Open Access Article
This Open Access Article is licensed under a
Creative Commons Attribution 3.0 Unported Licence

Weaver's historic accessible collection of synthetic dyes: a cheminformatics analysis

Melaine A. Kuenemannb, Malgorzata Szymczyka, Yufei Chena, Nadia Sultanaa, David Hinksa, Harold S. Freemana, Antony J. Williamsc, Denis Fourches*b and Nelson R. Vinueza*a
aDepartment of Textile Engineering, Chemistry and Science, College of Textiles, North Carolina State University, Raleigh, NC 27695, USA. E-mail:
bDepartment of Chemistry, Bioinformatics Research Center, College of Sciences, North Carolina State University, Raleigh, NC 27695, USA. E-mail:
cNational Center for Computational Toxicology, US EPA, Research Triangle Park, Durham, NC 27711, USA. E-mail:

Received 7th February 2017 , Accepted 5th April 2017

First published on 7th April 2017

We present the Max Weaver Dye Library, a collection of ∼98[thin space (1/6-em)]000 vials of custom-made and largely sparingly water-soluble dyes. Two years ago, the Eastman Chemical Company donated the library to North Carolina State University. This unique collection of chemicals, housed in the College of Textiles, also includes tens of thousands of fabric samples dyed using some of the library's compounds. Although the collection lies at the core of hundreds of patented inventions, the overwhelming majority of this chemical treasure trove has never been published or shared outside of a small group of scientists. Thus, the goal of this donation was to make this chemical collection, and associated data, available to interested parties in the research community. To date, we have digitized a subset of 2700 dyes which allowed us to start the constitutional and structural analysis of the collection using cheminformatics approaches. Herein, we open the discussion regarding the research opportunities offered by this unique library.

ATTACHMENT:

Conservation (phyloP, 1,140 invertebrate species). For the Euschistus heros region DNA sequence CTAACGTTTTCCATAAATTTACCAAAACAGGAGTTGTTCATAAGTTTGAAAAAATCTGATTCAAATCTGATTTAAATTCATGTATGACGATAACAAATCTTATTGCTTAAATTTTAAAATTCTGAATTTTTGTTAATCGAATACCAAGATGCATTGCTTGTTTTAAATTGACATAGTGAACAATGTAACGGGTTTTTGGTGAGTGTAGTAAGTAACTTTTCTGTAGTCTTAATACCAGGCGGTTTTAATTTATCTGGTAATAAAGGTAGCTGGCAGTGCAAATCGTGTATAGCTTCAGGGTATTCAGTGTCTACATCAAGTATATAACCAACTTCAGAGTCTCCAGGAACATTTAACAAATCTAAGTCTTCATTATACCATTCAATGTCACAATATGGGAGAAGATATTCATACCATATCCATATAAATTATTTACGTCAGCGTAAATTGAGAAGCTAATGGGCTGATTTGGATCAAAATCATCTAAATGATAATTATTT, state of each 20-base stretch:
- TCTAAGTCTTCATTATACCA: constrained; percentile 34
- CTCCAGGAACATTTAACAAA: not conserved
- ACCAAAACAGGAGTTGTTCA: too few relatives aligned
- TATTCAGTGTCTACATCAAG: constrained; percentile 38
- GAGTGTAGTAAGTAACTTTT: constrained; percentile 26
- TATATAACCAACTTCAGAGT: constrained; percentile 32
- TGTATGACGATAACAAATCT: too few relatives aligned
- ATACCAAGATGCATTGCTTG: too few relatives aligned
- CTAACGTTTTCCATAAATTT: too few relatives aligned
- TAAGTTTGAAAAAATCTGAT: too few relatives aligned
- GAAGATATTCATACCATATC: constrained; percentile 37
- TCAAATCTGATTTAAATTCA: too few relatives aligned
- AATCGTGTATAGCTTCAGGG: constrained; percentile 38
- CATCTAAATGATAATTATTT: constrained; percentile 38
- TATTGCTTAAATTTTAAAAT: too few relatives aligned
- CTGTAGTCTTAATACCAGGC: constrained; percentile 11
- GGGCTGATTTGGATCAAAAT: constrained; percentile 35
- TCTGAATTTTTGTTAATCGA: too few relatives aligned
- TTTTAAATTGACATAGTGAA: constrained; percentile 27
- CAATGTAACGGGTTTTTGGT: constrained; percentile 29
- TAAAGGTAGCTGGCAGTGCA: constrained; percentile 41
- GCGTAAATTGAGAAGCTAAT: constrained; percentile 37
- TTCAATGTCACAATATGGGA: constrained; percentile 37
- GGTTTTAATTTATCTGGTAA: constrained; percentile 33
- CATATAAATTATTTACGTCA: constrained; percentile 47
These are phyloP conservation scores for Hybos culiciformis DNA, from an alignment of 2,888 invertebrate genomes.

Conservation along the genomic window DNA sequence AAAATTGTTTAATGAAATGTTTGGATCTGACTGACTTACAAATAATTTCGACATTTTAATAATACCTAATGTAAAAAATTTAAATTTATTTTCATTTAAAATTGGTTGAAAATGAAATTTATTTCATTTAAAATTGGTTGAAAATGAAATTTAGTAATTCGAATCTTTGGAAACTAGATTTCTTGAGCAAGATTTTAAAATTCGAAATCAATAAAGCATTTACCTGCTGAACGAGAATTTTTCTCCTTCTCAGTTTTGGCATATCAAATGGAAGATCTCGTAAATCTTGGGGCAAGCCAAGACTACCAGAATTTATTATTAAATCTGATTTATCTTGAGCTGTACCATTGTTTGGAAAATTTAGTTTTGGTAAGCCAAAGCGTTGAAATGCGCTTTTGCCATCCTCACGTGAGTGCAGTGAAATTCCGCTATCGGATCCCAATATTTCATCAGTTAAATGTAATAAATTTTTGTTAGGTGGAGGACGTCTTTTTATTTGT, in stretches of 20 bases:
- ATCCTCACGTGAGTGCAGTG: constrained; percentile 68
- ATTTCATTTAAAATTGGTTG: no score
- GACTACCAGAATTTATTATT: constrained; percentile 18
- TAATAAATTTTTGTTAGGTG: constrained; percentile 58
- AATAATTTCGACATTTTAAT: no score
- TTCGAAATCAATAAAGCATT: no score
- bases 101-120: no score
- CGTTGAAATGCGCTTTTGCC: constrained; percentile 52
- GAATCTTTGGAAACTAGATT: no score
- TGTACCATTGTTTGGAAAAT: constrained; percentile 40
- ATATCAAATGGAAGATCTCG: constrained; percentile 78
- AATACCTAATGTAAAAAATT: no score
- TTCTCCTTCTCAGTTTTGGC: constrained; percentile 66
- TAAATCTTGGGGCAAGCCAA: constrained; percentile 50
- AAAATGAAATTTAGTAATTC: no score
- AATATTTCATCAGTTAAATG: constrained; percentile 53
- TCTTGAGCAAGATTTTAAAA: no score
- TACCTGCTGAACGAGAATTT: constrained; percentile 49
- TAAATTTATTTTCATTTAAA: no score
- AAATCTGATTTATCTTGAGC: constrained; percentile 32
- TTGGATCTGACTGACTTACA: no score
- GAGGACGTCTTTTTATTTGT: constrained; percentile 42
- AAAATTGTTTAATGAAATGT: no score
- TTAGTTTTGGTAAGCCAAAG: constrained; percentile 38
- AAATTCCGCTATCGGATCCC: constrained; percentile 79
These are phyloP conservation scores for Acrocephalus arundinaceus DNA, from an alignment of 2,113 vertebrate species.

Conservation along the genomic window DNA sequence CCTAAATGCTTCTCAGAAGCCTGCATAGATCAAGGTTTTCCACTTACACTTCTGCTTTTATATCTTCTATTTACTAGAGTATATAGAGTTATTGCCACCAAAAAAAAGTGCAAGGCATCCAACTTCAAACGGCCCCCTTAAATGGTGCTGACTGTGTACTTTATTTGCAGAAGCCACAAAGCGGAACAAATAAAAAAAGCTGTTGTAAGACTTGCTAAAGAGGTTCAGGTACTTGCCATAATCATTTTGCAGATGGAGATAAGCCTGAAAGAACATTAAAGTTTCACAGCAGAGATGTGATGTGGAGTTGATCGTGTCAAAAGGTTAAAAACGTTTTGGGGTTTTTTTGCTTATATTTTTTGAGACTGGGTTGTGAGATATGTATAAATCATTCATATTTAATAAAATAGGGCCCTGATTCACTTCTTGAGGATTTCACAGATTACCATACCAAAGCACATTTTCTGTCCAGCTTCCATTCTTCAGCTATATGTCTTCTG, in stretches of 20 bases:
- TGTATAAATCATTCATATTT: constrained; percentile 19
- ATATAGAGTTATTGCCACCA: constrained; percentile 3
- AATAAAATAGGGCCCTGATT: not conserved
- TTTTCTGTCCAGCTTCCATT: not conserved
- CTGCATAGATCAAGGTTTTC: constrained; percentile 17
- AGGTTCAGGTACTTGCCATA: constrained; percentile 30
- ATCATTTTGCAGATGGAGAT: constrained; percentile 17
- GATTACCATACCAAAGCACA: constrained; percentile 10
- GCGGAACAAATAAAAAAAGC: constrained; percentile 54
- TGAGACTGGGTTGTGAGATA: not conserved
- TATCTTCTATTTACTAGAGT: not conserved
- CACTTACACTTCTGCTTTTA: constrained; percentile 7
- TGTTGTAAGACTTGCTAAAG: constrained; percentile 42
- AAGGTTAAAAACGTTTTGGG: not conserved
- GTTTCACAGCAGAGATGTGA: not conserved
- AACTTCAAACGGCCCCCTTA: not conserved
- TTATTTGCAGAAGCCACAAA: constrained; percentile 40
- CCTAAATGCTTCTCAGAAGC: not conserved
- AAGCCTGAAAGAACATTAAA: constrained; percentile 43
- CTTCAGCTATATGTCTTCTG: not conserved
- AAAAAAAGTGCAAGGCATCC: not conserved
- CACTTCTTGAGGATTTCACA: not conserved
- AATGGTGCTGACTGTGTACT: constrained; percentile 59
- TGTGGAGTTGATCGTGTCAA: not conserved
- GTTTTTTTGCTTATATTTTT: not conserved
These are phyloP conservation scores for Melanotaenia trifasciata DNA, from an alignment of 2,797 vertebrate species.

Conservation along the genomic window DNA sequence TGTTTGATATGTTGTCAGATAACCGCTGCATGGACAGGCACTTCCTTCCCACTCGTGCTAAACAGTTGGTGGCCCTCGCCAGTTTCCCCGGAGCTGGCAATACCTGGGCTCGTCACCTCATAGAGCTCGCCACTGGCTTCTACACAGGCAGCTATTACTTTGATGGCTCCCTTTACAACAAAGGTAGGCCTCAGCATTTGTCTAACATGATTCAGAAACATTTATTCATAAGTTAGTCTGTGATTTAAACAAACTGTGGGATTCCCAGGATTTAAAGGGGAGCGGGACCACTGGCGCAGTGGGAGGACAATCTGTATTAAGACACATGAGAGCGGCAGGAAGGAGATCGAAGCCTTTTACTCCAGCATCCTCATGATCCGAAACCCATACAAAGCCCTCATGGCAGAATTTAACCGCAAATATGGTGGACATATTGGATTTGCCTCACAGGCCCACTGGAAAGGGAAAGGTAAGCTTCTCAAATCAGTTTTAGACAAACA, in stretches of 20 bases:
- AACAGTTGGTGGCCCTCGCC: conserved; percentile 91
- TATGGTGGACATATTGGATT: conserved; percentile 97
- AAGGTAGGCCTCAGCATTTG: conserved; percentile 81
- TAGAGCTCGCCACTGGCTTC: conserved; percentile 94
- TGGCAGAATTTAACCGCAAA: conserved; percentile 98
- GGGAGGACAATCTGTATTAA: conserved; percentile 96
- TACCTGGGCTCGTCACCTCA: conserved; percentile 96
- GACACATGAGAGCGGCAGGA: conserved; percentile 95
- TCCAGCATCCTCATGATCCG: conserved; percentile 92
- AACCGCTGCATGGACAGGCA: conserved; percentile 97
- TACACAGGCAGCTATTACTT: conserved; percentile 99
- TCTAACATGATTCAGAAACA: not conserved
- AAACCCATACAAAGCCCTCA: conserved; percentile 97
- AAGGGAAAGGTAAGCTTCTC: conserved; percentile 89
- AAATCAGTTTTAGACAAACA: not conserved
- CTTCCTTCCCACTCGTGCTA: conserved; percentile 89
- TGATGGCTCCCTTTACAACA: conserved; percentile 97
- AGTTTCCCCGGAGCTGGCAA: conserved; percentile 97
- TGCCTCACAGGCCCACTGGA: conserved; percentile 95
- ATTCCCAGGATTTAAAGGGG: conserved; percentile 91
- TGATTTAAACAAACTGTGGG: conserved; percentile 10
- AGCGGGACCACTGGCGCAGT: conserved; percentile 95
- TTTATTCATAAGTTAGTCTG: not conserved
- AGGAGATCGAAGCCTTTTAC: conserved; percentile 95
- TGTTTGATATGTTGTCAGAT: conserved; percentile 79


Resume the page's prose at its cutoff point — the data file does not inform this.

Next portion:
Synthetic dyes are organic compounds possessing three essential characteristics: (1) one or more color bearing groups (e.g., azo, anthraquinone, phthalocyanine, methine, nitro, triarylmethane); (2) ability to absorb light in the visible region (400–700 nm) of the electromagnetic spectrum; and (3) extended conjugation.1 Dyes are often classified based on their actual field of application (e.g., food, drugs, cosmetics, textiles, photography, hair, lasers) and their molecular structure. Dyes are indispensable color additives in all of the aforementioned areas, especially textiles.